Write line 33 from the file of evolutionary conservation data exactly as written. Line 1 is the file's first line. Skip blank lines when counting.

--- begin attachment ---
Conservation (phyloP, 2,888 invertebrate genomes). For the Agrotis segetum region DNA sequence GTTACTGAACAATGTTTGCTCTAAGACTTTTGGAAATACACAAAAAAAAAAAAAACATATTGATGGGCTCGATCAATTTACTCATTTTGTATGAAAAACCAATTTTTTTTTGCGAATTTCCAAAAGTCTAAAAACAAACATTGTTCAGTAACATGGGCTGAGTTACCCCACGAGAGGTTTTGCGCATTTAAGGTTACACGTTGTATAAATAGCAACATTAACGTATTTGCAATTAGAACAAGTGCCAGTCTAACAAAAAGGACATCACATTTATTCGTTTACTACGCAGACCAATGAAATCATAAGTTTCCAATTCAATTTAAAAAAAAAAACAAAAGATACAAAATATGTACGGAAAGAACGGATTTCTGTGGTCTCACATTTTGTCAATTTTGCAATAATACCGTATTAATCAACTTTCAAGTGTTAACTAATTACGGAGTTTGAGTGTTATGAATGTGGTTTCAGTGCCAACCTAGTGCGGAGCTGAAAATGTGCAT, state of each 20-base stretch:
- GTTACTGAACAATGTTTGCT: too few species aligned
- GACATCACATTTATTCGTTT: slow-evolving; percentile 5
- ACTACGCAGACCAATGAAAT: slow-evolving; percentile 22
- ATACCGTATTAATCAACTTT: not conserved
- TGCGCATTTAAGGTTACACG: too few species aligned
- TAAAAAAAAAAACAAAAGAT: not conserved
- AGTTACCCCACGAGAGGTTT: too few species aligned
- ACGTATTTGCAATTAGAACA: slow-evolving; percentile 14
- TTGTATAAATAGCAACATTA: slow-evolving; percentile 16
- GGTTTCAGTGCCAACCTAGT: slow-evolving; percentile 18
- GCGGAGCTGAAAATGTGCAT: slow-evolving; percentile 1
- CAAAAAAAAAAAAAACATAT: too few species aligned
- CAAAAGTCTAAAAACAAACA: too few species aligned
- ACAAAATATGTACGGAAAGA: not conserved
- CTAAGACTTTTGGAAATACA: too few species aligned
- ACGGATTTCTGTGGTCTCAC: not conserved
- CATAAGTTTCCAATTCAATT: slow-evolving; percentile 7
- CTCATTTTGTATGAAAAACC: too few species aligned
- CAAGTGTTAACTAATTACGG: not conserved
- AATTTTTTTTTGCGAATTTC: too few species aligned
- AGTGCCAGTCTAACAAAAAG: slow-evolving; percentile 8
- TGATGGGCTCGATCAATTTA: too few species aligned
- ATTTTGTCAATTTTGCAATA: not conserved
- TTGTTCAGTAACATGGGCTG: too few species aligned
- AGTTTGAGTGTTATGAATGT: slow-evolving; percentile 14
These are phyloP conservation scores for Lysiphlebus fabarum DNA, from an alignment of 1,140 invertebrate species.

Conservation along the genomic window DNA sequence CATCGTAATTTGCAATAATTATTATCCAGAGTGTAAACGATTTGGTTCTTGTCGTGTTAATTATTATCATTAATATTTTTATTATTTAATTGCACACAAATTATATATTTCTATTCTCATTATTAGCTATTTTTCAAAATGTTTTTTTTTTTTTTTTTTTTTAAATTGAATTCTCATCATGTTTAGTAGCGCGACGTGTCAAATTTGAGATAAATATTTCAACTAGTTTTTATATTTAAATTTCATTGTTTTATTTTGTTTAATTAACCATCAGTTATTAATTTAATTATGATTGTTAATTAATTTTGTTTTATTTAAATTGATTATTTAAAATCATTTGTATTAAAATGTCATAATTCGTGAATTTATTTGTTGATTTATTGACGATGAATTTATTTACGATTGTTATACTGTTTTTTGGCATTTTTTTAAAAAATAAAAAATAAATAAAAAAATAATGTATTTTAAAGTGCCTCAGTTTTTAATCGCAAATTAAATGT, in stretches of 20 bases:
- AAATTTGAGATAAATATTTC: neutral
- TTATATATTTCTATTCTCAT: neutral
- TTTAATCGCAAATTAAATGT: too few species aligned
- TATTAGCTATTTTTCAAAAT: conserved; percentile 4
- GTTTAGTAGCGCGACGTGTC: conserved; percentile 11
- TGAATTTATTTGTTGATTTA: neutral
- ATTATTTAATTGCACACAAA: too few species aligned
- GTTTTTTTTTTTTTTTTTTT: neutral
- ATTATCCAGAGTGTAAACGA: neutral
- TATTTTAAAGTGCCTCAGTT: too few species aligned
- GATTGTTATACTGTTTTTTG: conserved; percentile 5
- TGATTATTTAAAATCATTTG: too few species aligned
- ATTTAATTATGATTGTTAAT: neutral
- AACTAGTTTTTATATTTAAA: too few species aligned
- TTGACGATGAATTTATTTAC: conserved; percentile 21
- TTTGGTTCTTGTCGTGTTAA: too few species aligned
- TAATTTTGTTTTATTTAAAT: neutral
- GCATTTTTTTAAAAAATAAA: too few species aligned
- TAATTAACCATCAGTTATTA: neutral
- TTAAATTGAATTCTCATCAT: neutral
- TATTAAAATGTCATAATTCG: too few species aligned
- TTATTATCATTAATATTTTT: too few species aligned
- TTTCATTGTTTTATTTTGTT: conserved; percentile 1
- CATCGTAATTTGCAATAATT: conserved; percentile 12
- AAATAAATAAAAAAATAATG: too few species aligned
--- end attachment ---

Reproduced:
- GTTTAGTAGCGCGACGTGTC: conserved; percentile 11